It’s not just a scale conversation.

January 17, 2013 § Leave a comment

I’ve always struggled with my weight. I don’t have any qualms with saying that.

I think it’s unfortunate that 1/3 of Americans are overweight, yet we have these ridiculous expectations of beauty (thanks, Adobe Photoshop). We eat too much and yet think we need to be really thin. The worst part, though, is that nobody ever wants to talk about it, especially with the people they love. Being healthy is important, and we talk about it, but yet it’s not polite to comment on someone’s weight, even if it’s positive encouragement. For example, before I started actively trying to take responsibility for my health, my mother would talk to me about her concerns in terms of my eating habits, lack of exercise, etc. I would take it so offensively. Why is this the conversation? How can we rectify this?

I was a competitive swimmer in high school. I have never been ‘skinny’ (and I never will be) but I always exercised a lot and ate decently. I was (and looked) healthy. After my last swim season ended, in November 2009, I basically stopped exercising, besides walking my dog once in awhile. When I came home from my first year of college in June 2011 I could kind of tell that I had gained weight, but I didn’t really think about it. Before I left for my sophomore year I went to the doctor, and realized I had effectively gained 40 pounds since the middle of my senior year.

How in the hell had that happened? How did I not notice? Well, it’s obvious, I had barely exercised at school and ate garbage constantly. I had a boyfriend who showered me with affection and never commented on my weight. My mother wasn’t around. I also didn’t want to weigh myself because I was afraid of what the scale might say. I didn’t want to notice.

Since January 2012, I’ve lost 30 of those pounds. I was lucky to have my father to support me as he made a weight loss journey of his own (he’s lost at least 50 and looks amazing, seriously). I learned how to eat well. I trained for a 5K and ran it. I took control of my body.

Once my fall semester started I exercised less. I was able to maintain my weight, but I stopped losing. I was satisfied with this at first, until I went to my doctor in December and got on the scale. She was visibly impressed with my much lower number than the last time I had been in her office and congratulated me, told me to keep doing what I was doing. That was it. It was cool for a few minutes, and then after we moved down the chart I realized it wasn’t enough. I asked her to calculate my BMI. I was still 18 pounds over where I should be for my height. She wouldn’t have told me if I hadn’t asked, probably to spare my feelings.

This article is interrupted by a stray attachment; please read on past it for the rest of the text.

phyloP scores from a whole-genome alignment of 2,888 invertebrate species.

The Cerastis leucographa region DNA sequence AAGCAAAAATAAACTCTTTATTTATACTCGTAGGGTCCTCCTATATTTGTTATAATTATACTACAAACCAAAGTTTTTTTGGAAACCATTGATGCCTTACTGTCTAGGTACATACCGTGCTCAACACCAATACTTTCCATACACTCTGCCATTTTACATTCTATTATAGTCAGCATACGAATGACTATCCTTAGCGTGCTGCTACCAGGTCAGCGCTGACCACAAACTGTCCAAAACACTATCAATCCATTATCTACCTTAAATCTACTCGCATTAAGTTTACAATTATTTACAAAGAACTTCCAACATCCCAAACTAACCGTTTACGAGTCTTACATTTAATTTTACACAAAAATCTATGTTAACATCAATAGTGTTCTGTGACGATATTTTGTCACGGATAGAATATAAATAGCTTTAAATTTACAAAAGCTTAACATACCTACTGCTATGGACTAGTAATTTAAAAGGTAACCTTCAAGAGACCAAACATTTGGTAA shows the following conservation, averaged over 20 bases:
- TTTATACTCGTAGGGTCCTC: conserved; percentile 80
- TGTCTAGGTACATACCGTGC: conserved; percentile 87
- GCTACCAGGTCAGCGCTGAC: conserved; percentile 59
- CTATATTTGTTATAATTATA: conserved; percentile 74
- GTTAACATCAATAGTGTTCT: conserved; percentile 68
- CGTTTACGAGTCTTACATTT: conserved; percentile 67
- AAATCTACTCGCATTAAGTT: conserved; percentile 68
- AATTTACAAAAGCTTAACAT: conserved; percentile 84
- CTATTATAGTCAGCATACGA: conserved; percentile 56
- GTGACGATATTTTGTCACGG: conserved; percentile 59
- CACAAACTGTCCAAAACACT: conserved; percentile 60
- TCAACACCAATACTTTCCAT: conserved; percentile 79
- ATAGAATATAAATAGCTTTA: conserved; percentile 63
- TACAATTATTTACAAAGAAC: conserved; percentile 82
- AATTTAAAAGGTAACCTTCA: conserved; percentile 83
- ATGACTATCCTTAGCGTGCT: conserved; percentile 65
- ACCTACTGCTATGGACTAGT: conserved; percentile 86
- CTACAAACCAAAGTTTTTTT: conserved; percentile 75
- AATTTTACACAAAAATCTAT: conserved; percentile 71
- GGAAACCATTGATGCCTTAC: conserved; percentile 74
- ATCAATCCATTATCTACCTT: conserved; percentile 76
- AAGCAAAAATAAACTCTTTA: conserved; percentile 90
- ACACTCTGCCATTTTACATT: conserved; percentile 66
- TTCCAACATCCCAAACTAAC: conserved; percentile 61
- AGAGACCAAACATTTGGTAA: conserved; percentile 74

Don’t get me wrong, I love my doctor. But SHE IS MY DOCTOR. Was she trying to spare my feelings? Maybe she figured that I knew I needed to lose more and didn’t need to tell me. But what if I didn’t? She wouldn’t spare my feelings if I had cancer, or an STD. But because I’m a little chubby she needs to spare my feelings. This is ridiculous. I’m lucky I’m smart and in control of my life. But what if I was genuinely oblivious about health and wellness? What if I had nobody to talk to me, not even my family, and apparently not my doctor? What would happen to me? Would I blimp up to 400 pounds and die at age 45 due to 12 clogged arteries? Why are we not having this conversation!?!

I am not afraid of what I weigh. That does not mean I’m satisfied with it, but I’m not afraid of the number. It’s mine. I can own it. I can make it lower if I want to. I need to lose 18 more pounds to be at the healthiest BMI. I will lose that weight. I just hope that everyone that’s in my situation has the tools, knowledge and support to take on these tasks themselves. This has never been about vanity. I was cute at my smallest, I was cute at my heaviest, and I’m still cute now. My life is at stake here. Maybe not today, maybe not ten years from now, maybe not even twenty. But whatever I die from, I want it to be something that was out of my control – not something I could have changed easily at age 20 by running a few times a week.


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